“There is, therefore, no sphere of human life today in Europe or America where the influence of Moses is not overwhelmingly felt…. If Moses has been so immeasurably important to the human race, why is it that some scholars have questioned his historical existence? It is a strange and interesting fact that the greater a man is, the more probable will be the denial, some centuries after his death, that he ever existed at all.”—“The Story of Religion,” Charles Francis Potter, p. 35.

Bible expositors and commentators are prone to point to the genius of Moses, and to his scholastic and military training in the royal family of Egypt, in accounting for his great achievements.


They enlarge upon his great gifts as statesman, organizer, administrator, and writer, implying, if not directly stating, that the great accomplishments accredited to him were the natural products of extraordinary human gifts lavished upon him by nature and training.

But this was not the view held by Moses himself, nor is it the representation set forth in the Scriptures of truth. That word declares that Moses “endured, as seeing Him who is invisible.” Heb. 11:27. He lived, moved, thought, and acted through fellowship with Christ. He kept in close touch with his divine Leader, and through the revelation of the Holy Spirit received divine instruction and guidance in all that he attempted to do. The great accomplishments of his life were, therefore, the product of this instruction. He was God's prophet, God's ambassador to men. To him the prophetic gift was imparted in the highest and fullest degree. Kyle estimates the man Moses correctly when he says:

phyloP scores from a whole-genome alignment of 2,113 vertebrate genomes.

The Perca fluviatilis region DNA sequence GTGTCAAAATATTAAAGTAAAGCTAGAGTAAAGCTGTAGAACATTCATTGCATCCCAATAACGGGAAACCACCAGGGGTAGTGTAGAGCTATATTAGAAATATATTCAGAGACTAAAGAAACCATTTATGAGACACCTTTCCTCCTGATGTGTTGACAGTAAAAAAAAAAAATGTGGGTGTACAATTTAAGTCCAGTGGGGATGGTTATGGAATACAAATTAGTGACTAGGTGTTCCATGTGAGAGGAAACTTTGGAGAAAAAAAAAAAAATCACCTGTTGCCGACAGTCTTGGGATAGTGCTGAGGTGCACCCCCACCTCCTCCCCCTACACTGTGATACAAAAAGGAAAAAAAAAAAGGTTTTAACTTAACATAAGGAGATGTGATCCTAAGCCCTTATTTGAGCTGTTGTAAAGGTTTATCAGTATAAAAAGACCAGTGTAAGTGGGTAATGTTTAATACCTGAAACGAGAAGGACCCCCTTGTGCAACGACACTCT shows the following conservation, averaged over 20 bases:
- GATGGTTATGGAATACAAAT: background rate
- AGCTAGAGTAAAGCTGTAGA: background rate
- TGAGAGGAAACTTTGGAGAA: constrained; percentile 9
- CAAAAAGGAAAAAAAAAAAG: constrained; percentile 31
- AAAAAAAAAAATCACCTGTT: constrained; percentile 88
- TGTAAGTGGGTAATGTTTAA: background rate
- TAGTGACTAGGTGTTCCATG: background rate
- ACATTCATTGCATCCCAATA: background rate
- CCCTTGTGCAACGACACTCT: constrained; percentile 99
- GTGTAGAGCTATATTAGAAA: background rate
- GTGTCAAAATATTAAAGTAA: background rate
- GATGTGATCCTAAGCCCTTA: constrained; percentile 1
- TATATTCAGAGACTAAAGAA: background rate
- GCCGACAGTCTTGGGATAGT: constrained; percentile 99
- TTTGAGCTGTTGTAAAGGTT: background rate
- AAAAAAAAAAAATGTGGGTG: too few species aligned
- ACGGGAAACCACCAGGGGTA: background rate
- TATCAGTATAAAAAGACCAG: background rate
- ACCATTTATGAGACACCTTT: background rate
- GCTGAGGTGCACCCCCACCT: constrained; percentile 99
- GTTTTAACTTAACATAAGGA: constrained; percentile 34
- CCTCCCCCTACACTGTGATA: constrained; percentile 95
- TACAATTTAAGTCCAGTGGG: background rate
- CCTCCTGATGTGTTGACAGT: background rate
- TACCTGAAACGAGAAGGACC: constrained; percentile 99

“The career and the works and the character of Moses culminate in the prophetic office. It was as prophet that Moses was essentially leader. It was as prophet that he held the place of highest eminence in the world until a greater than Moses came…. Moses' revelation of God ever transcends the speculations of theologians about God as a sunrise transcends a treatise on the solar spectrum. While the speculations are cold and lifeless, the revelation is vital and glorious…. Such was the Hebrew leader, lawgiver, prophet, poet; among mere men, ‘the foremost man of all this world.’”—“The International Standard Bible Encyclopaedia,” Vol. III, art., “Moses,” pp. 2090, 2091.